Predicting international migratory movements using Google searches

Marcus H. Böhme, German Federal Ministry of Finance
André Gröger, Universitat Autònoma de Barcelona (UAB), Barcelona Graduate School of Economics (BGSE), and Markets, Organizations and Votes in Economics (MOVE)
Tobias Heidland (né Stöhr),, Universidad de Kiel, Institut für Weltwirtschaft (IfW) e IZA Institute of Labor Economics

Internet searches in a specific country for keywords semantically related to migration and the name of the destination country can be used to measure bilateral migration flows. The analysis of search volumes from the Google search engine across a hundred countries of origin correlates positively with the flows of people who have moved, over a 12-year-period, towards 35 destination countries. The results show that this approach outperforms traditional migration flow models substantially in terms of predictive power. It may serve to monitor migratory movements in near real time and thus enable policymakers and practitioners to manage migration more effectively.
Key points
  • 1
       Those aspiring to migrate typically acquire information about migration opportunities online, in their countries of origin, prior to departure. These data can be used to make short-term predictions about numbers of migrants, which may be very useful in situations such as humanitarian crises.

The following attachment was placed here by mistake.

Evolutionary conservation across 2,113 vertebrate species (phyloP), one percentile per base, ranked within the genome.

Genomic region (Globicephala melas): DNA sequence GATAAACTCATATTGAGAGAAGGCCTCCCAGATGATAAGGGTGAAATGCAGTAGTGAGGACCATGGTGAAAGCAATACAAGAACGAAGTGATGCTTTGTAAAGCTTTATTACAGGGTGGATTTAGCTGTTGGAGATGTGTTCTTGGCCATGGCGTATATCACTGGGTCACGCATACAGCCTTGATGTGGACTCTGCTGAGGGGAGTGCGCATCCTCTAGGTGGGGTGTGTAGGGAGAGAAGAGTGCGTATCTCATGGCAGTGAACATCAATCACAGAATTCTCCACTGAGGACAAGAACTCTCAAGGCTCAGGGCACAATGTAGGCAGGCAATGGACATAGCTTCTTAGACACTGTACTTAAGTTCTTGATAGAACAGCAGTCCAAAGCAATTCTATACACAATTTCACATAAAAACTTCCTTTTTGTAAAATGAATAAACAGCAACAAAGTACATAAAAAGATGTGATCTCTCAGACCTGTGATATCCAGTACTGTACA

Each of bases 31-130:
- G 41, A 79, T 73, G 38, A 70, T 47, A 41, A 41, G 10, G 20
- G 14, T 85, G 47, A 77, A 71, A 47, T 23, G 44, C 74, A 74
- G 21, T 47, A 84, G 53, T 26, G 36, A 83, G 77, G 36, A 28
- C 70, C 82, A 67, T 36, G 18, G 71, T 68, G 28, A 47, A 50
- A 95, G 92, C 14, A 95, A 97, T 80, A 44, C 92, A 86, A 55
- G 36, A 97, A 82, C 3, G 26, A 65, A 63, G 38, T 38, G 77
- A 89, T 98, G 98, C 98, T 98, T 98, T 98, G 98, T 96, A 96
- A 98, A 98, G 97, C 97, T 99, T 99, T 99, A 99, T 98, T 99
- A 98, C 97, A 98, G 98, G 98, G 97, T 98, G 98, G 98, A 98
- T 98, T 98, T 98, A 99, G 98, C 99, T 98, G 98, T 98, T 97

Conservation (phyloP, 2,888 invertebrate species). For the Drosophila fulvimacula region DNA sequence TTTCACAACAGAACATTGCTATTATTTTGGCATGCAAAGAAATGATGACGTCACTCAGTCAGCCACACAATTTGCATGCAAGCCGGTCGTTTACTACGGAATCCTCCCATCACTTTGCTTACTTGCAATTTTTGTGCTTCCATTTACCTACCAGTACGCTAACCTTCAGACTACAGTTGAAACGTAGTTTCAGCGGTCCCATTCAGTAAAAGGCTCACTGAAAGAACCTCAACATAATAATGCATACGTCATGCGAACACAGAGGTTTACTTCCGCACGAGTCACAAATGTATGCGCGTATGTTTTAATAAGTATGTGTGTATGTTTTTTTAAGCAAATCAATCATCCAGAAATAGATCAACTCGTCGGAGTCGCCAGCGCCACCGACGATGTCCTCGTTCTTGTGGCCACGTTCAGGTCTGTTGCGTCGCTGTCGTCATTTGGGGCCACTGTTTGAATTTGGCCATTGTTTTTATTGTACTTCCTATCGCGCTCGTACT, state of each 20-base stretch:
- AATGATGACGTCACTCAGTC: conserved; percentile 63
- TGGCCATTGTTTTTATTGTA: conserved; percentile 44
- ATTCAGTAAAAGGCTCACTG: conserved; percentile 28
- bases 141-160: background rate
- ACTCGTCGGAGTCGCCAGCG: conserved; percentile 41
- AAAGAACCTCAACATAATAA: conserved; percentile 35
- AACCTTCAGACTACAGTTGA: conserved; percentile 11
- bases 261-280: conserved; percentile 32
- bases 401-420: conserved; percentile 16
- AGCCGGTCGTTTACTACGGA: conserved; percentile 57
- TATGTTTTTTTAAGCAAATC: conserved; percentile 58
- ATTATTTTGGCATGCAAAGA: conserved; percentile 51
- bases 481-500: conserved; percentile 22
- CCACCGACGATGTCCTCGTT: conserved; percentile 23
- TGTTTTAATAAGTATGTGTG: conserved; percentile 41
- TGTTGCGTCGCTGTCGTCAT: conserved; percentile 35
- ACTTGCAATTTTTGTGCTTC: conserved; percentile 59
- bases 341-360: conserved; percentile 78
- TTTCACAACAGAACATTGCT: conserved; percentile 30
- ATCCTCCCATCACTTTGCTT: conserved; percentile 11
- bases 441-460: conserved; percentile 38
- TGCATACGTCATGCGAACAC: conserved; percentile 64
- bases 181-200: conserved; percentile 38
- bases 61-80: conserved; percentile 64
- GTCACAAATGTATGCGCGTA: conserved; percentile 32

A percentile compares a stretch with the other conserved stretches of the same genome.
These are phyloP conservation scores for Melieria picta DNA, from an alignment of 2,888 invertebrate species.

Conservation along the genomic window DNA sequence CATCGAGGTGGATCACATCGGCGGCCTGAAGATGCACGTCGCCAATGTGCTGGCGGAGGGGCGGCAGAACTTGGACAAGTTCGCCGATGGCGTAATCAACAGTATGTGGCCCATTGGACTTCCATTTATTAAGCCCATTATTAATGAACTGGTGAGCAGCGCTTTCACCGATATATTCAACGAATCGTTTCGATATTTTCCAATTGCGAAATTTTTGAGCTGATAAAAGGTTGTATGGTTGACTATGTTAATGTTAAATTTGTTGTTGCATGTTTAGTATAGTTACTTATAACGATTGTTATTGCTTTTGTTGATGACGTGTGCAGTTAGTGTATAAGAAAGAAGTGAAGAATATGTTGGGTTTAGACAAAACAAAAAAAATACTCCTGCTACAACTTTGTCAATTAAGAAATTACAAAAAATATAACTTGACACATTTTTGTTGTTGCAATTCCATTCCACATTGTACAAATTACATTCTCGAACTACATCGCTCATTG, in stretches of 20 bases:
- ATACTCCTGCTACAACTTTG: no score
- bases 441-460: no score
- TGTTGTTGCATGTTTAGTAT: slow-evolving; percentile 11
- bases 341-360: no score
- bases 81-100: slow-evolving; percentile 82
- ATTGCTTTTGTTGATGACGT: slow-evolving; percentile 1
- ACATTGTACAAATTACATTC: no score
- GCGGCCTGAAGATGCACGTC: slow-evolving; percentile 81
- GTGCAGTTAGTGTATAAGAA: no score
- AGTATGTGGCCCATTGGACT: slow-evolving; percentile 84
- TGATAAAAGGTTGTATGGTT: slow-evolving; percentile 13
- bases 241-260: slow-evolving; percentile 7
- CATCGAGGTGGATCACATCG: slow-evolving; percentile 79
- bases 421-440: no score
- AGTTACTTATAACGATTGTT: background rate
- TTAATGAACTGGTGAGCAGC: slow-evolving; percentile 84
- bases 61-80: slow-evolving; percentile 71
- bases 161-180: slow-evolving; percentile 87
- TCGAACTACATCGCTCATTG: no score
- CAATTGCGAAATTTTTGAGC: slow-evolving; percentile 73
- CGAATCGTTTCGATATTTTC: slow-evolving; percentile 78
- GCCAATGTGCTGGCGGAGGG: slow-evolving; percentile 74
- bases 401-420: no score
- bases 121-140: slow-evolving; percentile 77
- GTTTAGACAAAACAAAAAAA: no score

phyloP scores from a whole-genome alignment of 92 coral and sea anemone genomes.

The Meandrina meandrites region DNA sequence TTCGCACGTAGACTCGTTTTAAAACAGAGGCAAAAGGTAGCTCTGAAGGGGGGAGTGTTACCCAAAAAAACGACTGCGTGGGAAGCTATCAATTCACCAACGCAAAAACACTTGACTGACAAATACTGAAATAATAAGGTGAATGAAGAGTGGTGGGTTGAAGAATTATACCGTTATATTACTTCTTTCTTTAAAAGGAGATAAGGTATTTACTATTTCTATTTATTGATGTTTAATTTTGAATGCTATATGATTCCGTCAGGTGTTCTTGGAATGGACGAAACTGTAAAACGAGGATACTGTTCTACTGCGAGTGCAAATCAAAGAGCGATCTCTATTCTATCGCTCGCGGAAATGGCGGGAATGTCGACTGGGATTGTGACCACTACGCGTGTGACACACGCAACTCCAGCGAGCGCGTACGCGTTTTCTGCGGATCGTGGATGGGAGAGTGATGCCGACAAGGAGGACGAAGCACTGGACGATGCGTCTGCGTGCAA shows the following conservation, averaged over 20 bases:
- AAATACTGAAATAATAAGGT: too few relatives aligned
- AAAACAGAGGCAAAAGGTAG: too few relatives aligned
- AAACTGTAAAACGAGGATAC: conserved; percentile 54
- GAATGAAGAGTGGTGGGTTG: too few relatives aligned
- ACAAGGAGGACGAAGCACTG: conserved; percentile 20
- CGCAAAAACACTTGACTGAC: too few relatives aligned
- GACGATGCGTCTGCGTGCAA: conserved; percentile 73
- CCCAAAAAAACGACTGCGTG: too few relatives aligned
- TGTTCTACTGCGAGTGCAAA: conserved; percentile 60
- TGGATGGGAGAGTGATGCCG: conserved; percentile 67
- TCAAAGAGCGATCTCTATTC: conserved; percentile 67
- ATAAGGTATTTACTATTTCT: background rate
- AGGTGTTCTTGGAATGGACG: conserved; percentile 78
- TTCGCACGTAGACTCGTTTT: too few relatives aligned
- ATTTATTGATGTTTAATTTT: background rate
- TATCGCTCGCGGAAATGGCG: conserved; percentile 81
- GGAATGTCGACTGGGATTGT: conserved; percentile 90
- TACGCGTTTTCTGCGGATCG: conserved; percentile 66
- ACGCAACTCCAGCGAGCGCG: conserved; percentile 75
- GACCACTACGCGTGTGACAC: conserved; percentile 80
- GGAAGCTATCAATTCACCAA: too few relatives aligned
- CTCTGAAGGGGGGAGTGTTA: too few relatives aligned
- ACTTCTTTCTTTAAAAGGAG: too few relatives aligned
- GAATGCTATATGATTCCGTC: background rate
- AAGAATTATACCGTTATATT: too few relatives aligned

• 2
       Google search data, which represent searches by over 1 billion people worldwide, are free of charge for small queries. Using the data to study international migration can be helpful, especially in developing countries because, to date, information on migration and people’s migration intention is scarce or exclusively available to paying users.
  • 3
       This approach tends to work better when focusing on countries where internet is more widely used and the Google search engine is more widespread, and where more people speak the languages for which search data are studied.
Google searches can help anticipate future migratory flows
Google searches can help anticipate future migratory flows

The solid line in the graph represents real arrivals of migrants to Spain originating from Venezuela between 2004 and 2015, according to the International Migration Database compiled by the Organisation for Economic Cooperation and Development (OECD).

The dashed line corresponds to the predictions based on the benchmark model including GDP and population dynamics at both origin and destination as explanatory variables. The dotted line is the result of the previous estimation, augmented with the data from Google searches in Venezuela. The graph shows a sharp increase in immigration since 2012, presumably due to the socio-political and economic crisis in Venezuela. The keywords searched for on Google help predicting this upward tendency more accurately.

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Marcus H. Böhme , German Federal Ministry of Finance
André Gröger , Universitat Autònoma de Barcelona (UAB), Barcelona Graduate School of Economics (BGSE), and Markets, Organizations and Votes in Economics (MOVE)
Tobias Heidland (né Stöhr), , Universidad de Kiel, Institut für Weltwirtschaft (IfW) e IZA Institute of Labor Economics

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